Several reports of workplace harassment have made headlines recently in Canada bringing the issue to the attention of the public and employers. A woman is suing the WestJet airline for allegedly failing to protect her from sexual assault by a pilot. And there have been complaints about persistent harassment both in the national police, the RCMP, and the military.
Independent bodies needed, says professor
An independent body outside the RCMP should investigate complaints against it, says a chief superintendent of the force. Many employers have set up internal bodies to deal with questions of harassment, but York University professor Richard Leblanc says the case of the flight attendant shows that internal investigation is not the most effective way to resolve complaints.
“The two learnings from this case are that the inquiry–the channel, the protected channel–for coming forward should be outside the company. It should not be management. And it should be anonymous…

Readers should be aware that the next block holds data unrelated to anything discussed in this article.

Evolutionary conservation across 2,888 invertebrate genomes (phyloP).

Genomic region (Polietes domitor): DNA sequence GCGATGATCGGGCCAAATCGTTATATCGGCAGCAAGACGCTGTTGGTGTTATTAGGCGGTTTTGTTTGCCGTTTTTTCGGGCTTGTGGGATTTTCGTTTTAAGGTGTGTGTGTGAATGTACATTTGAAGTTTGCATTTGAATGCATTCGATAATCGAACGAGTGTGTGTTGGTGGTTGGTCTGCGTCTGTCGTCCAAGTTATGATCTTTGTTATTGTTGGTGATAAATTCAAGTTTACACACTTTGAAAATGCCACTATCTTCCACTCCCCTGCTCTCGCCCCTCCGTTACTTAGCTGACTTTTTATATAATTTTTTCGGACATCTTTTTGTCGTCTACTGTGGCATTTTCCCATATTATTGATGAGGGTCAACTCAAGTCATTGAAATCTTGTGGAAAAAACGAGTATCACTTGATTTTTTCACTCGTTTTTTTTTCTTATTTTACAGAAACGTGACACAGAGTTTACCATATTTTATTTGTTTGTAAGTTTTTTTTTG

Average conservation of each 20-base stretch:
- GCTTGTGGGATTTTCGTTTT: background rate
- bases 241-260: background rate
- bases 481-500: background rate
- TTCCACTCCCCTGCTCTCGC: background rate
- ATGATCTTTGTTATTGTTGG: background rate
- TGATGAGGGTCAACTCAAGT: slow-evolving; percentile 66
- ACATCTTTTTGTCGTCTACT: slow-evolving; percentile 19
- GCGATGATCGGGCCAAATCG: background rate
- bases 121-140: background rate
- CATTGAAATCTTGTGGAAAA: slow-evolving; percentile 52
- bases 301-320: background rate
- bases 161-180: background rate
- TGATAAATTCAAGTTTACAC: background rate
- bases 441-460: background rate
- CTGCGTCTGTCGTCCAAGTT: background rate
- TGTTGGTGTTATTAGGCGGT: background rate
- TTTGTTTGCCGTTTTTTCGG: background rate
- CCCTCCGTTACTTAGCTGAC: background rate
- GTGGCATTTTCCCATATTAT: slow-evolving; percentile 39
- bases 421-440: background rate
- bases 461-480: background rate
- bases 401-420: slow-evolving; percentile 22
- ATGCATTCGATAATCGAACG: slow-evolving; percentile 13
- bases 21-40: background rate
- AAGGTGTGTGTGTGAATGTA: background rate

‘A teachable moment’
“We’re in the midst of changes to how complaints come forward. This (case) was an opportunity for learning. It was a teachable moment.”Listen
Many employers are turning their attention to the problem of harassment as they realize it can affect productivity, and harm their brand if a complaint goes public. And the nature of the complaints has broadened.
“It could be someone puts a hand on your shoulder when he’s talking to you. It could be a screensaver. It could be a joke in a meeting that’s demeaning to a woman or to anybody,” says Leblanc.
It is increasingly considered “best practices” for employers to provide a formal complaint process which reports directly to upper management, he says. Although there is no law obliging companies to set up such a process, Leblanc believes more companies will over the next few years as more complaints make it into the news.
In the meantime, when people feel harassed or bullied and cannot get help from their employers, Leblanc says they should turn to outside sources like lawyers or community groups, and even police.
“I would urge people to get advice-good competent advice…If you’re thinking something is wrong, chances are it is wrong. So you should inquire both inside and outside the company as the case may be.”